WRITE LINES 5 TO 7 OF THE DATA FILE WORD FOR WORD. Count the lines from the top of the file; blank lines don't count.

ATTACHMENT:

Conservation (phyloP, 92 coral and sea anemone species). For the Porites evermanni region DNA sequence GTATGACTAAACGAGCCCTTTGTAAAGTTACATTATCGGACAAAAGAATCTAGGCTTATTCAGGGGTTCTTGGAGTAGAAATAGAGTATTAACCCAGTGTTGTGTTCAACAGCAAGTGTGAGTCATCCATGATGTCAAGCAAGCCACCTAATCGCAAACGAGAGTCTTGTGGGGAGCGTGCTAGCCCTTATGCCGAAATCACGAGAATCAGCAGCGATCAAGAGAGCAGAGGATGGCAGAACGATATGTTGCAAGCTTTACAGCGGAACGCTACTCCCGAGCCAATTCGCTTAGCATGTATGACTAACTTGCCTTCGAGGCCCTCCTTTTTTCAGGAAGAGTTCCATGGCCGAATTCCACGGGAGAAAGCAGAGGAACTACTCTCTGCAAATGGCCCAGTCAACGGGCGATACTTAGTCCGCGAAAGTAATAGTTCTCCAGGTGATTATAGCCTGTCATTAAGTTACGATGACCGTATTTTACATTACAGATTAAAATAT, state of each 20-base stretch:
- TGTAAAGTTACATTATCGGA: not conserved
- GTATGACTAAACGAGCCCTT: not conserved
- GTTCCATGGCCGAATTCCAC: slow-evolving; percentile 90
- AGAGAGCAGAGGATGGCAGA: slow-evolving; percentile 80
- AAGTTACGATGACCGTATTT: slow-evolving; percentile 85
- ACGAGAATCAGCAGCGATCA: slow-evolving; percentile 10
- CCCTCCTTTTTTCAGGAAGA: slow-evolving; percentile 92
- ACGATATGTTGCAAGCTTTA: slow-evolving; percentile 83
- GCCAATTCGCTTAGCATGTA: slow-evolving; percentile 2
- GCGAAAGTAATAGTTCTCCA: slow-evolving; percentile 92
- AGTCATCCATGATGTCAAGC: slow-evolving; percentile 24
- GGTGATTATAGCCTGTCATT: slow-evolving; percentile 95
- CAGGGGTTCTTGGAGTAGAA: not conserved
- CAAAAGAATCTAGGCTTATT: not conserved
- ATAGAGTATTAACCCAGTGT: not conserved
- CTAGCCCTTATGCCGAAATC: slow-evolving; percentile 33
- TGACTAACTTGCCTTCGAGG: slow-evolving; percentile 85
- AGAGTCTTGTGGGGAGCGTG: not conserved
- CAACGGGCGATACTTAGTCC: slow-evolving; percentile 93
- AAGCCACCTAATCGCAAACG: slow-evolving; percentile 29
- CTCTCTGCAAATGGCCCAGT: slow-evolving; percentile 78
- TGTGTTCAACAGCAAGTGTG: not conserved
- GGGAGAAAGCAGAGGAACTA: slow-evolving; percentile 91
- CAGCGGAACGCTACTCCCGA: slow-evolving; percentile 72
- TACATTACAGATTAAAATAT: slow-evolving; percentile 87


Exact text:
- AGAGAGCAGAGGATGGCAGA: slow-evolving; percentile 80
- AAGTTACGATGACCGTATTT: slow-evolving; percentile 85
- ACGAGAATCAGCAGCGATCA: slow-evolving; percentile 10